More than one in ten UK species threatened with extinction

Today the State of Nature Report has been released which has collated data and expertise from more than 50 nature conservation and research organisations (including Durrell) to provide a current overview of the state of nature in the UK and in its seas, Crown Dependencies and Overseas Territories.

The report suggests that the UK has lost significantly more nature over the long term than the global average, suggesting that we are among the most nature-depleted countries in the world. Many factors have contributed to changes to the UK’s wildlife over recent decades, but policy-driven agricultural change and climate change were among the most significant driver of declines.

“Escalating pressures, such as climate change and modern land management, mean that we continue to lose the precious wildlife that enriches our lives and is essential to the health and well-being of those who live in the UK, and also in its Crown Dependencies and Overseas Territories. Our wonderful nature is in serious trouble and it needs our help as never before. But the State of Nature 2016 report gives us cause for hope too. The rallying call issued in 2013 has been met with a myriad of exciting and innovative conservation projects. Landscapes are being restored, special places defended, and struggling species are being saved and brought back.” Sir David Attenborough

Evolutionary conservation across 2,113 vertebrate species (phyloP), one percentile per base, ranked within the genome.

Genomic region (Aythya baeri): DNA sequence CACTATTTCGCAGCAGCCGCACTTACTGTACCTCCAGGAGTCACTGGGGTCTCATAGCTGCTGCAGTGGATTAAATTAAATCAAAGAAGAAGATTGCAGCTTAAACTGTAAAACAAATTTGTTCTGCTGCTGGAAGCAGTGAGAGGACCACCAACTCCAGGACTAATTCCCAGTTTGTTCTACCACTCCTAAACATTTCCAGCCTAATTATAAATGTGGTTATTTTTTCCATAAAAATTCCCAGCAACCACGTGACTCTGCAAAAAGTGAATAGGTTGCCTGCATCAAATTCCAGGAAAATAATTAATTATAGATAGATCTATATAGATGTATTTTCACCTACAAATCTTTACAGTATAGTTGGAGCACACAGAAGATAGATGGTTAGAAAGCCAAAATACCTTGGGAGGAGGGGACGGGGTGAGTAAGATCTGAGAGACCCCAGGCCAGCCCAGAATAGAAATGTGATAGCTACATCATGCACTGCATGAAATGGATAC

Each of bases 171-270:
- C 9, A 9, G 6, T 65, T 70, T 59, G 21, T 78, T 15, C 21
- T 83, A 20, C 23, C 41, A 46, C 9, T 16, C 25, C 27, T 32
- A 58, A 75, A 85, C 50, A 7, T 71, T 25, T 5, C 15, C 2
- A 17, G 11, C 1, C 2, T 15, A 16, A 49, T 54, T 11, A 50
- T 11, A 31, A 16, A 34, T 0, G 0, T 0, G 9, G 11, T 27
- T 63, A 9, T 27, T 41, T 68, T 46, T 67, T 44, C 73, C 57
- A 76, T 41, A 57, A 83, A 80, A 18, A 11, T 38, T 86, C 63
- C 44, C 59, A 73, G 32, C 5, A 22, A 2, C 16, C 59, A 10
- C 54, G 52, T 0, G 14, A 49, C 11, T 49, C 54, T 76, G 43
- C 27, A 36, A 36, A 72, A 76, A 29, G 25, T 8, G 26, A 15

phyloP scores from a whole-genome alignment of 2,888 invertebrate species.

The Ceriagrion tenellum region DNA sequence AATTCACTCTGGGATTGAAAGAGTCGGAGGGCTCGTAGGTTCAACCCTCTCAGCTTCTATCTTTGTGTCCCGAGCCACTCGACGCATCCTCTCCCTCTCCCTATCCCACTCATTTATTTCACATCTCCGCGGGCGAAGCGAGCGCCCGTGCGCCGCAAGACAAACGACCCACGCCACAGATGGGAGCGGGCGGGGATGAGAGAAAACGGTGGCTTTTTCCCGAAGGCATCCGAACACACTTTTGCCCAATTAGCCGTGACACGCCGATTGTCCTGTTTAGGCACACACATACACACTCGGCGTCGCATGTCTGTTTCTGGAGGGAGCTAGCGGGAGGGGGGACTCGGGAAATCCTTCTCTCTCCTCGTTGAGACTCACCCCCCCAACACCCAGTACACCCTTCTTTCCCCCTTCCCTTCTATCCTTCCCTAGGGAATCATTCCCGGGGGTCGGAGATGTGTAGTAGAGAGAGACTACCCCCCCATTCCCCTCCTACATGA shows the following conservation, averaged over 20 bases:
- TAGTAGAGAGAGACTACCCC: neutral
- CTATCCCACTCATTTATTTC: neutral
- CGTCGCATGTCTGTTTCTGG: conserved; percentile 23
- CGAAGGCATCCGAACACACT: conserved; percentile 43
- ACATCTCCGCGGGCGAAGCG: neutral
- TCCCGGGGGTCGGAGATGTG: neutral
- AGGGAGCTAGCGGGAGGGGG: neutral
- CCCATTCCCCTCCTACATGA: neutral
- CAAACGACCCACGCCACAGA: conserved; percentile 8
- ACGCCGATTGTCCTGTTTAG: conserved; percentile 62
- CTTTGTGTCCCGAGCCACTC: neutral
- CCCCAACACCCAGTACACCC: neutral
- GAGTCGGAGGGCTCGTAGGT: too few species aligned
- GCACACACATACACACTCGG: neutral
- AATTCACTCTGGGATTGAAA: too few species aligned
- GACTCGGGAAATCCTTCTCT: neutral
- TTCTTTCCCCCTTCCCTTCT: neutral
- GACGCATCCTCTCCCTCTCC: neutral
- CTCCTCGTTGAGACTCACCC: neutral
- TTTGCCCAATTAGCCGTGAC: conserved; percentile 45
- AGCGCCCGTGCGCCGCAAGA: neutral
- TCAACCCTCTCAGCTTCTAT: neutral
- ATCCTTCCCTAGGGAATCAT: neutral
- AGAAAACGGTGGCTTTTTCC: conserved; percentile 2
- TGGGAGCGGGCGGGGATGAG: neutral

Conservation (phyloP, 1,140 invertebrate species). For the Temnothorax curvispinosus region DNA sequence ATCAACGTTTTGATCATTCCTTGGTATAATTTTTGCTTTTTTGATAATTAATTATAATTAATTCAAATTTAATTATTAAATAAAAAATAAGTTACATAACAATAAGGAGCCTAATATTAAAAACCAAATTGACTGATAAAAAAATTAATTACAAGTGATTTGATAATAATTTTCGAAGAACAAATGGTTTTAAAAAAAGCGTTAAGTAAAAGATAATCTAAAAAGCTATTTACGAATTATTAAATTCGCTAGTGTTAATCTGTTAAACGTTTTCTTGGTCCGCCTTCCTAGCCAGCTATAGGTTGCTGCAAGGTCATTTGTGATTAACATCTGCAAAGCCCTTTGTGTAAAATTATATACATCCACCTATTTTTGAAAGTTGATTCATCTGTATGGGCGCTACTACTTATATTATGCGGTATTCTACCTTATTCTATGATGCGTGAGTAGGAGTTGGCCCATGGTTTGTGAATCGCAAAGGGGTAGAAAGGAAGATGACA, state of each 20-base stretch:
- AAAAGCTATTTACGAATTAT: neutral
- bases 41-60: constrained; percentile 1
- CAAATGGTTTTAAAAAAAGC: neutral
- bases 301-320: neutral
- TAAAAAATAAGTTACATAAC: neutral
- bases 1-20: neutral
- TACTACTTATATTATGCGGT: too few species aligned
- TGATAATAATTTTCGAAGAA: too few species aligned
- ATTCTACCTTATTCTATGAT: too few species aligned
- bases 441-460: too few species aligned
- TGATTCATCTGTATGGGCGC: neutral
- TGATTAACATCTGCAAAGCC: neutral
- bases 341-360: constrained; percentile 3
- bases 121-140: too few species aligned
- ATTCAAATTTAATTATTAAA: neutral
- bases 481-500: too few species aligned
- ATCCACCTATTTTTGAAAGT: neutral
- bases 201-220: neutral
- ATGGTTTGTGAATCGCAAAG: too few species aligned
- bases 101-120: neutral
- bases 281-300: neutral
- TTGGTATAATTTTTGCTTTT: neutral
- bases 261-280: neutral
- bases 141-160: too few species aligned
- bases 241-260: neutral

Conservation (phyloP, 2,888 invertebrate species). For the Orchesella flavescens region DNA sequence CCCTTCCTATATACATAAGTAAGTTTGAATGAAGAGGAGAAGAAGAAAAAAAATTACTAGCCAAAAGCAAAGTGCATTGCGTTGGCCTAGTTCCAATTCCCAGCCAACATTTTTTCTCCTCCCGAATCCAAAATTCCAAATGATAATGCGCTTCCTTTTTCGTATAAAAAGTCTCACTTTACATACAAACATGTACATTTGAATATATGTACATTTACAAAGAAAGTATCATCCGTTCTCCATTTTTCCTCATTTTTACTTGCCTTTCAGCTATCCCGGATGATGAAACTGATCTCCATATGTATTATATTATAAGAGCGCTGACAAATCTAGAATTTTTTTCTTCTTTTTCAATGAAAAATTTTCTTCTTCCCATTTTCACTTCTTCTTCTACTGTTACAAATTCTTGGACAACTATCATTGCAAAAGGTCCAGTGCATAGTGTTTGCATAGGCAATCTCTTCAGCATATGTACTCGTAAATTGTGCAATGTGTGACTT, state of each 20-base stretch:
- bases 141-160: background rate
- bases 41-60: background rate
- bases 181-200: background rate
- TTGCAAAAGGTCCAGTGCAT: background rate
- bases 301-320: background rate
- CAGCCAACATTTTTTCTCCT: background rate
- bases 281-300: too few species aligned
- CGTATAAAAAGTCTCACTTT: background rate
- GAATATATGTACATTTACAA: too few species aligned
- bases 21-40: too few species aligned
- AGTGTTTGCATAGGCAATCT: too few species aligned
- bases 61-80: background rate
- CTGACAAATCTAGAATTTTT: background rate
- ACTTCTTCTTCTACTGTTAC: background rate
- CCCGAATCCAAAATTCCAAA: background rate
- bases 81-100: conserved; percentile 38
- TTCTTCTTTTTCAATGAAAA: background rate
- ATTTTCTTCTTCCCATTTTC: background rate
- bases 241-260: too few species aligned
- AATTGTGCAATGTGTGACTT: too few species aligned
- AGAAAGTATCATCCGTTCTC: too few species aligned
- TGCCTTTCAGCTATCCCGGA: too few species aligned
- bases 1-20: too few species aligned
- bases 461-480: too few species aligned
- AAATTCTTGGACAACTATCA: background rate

Whilst the report highlights the many challenges our biodiversity faces, it also shows how well-planned and managed conservation projects can reverse these declines and gives examples of how governments, non-governmental organisations, businesses, communities and individuals have worked together to bring nature back.

Birds On The Edge (BOTE) is one of these projects and is a collaboration between Durrell, the National Trust for Jersey and the Department of the Environment.

Since 2011, BOTE has been restoring the island’s coastal cliff habitats for wildlife through a combination of traditional and modern management techniques. In conjunction with this, Durrell have started a reintroduction programme for the chough (which became extinct in Jersey in around 1900) via a carefully managed soft-release programme. Jersey’s free-living chough population now stands at 26 birds, and 2015 saw the first chough chick born naturally in the wild since their local extinction.

A further 10 birds are due for release this week.

It’s not too late to save UK nature but we must act now – that is the conclusion from a coalition of more than 50 leading wildlife and research organisations behind the State of Nature 2016 report.